Essential Questions (What essential question or learning are you addressing? What would students care or want to know about the topic? What are some questions to get students thinking about the topic or generate interest about the topic? What questions can you ask students to help them focus on important aspects of the topic? What background or prior knowledge will you expect students to bring to this topic and build on?)
Essential Question(s) and your thoughts on the above questions:
What does digital citizenship mean to you? Why is it crucial? What kinds of information are good or appropriate for use on the web and what kinds are not appropriate?

Standards (What do you want students to know and be able to do in relation to the essential question or essential learning? What knowledge, skills, and strategies do you expect students to gain? Are there connections to other curriculum areas and subject area benchmarks? )
Realize that there is appropriate information to put on the web. Proper etiquiette for technology use.

Your statement about what students should know and be able to do. (Be sure it related to your essential question/learning.):Validate reliable sources of information and distinquish them from unreliable sources

Content Standards (Pick the main ones rather than giving a laundry list of all possible standards.):


NETS*S Standards (Pick the main ones rather than including the whole list.):

Students to understand human, cultural, and societal issues related to technology and practice legal and ethical behavior.



Overview or Project Sketch (Give a short summary of the lesson or unit including assignment or expected or possible products. Consider whether the learning outcomes will warrant all the steps and work. This is a good time to get feedback on your ideas.)
Search the web and find three web sites with appropriate technology use and content. List three things that would qualify as inapropriate content. Role play appropriate etiquiette with their cell phones. Design a template for a myspace.

Assessment (What will students do or produce to illustrate their learning? What can students do to generate new knowledge? How will you assess how students are progressing (formative assessment)? How will you assess what they produce or do? Who will be the audience for a digital product or presentation? How will you differentiate products/outcomes?)
Complete the projects. Produce a video of what they have learned.

Resources (Has technology had any impact on the content area(s) related to the essential question(s)? Does the essential question suggest a final product that is part or all digital? Does the question(s) suggest a task or tasks where technology tools are used to gather, analyze, organize information or data? How does technology support student learning? What digital tools, and resources—online student tools, research sites, student handouts, tools, tutorials, templates, assessment rubrics, etc—help elucidate or explain the content or allow students to interact with the content? What previous technology skills should students have to complete this project?) They have to be able to surf the web, use a videocam or their cell phones to download to a computer.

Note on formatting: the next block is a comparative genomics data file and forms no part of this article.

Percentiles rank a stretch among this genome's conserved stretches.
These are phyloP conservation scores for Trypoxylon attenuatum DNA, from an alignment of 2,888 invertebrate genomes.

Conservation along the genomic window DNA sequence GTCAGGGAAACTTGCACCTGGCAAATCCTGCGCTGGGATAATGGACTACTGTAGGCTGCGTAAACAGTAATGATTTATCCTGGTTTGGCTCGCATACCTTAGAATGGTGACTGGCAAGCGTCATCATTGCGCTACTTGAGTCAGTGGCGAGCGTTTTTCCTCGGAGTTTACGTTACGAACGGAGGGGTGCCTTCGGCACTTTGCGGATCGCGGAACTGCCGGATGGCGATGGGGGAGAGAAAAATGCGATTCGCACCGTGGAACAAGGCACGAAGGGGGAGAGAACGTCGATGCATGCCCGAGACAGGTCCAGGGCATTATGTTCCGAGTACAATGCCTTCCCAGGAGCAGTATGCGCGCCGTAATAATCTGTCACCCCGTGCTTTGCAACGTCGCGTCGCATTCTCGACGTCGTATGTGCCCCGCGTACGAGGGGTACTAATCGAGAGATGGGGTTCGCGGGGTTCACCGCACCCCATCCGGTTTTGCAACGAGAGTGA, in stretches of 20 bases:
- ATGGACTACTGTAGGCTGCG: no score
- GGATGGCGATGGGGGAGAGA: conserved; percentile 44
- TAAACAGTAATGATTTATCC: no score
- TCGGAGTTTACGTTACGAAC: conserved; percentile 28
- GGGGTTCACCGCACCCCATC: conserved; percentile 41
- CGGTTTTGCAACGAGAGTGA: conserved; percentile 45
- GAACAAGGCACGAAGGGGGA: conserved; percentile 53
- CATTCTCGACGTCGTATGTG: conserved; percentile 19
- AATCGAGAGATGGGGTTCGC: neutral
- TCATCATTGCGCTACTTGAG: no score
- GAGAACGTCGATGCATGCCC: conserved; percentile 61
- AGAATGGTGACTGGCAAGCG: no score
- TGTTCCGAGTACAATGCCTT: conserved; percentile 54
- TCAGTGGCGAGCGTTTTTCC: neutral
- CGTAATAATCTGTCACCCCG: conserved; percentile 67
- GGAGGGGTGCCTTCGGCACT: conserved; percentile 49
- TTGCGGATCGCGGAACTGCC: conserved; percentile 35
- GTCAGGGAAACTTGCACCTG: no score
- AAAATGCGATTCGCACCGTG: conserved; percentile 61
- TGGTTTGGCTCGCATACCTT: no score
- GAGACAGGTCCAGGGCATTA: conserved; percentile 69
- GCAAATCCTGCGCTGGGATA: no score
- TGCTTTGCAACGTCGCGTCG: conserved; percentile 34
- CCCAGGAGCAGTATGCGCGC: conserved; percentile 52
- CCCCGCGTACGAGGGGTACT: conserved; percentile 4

Instructional Plan
Preparation (What student needs, interests, and prior learning provide a foundation for this lesson? How can you find out if students have this foundation? What difficulties might students have?)Being able to distinguish between right and wrong behavior on the computer. Motivational problems.


Management (How and where will your students work? Classroom, lab, groups, etc? Computer lab or classroom.


Instruction and Activities (What instructional strategies will you use with this lesson? How will your learning environment support these activities? What is your role? What are the students' roles in the lesson? How can the technology support your teaching? What engaged and worthwhile learning activities and tasks will your students complete? How will they build knowledge and skills? Will students be expected to collaborate with each other and others? How will you facilitate the collaboration?)
The teacher is a facilitator for collaborative work. The students will work in groups.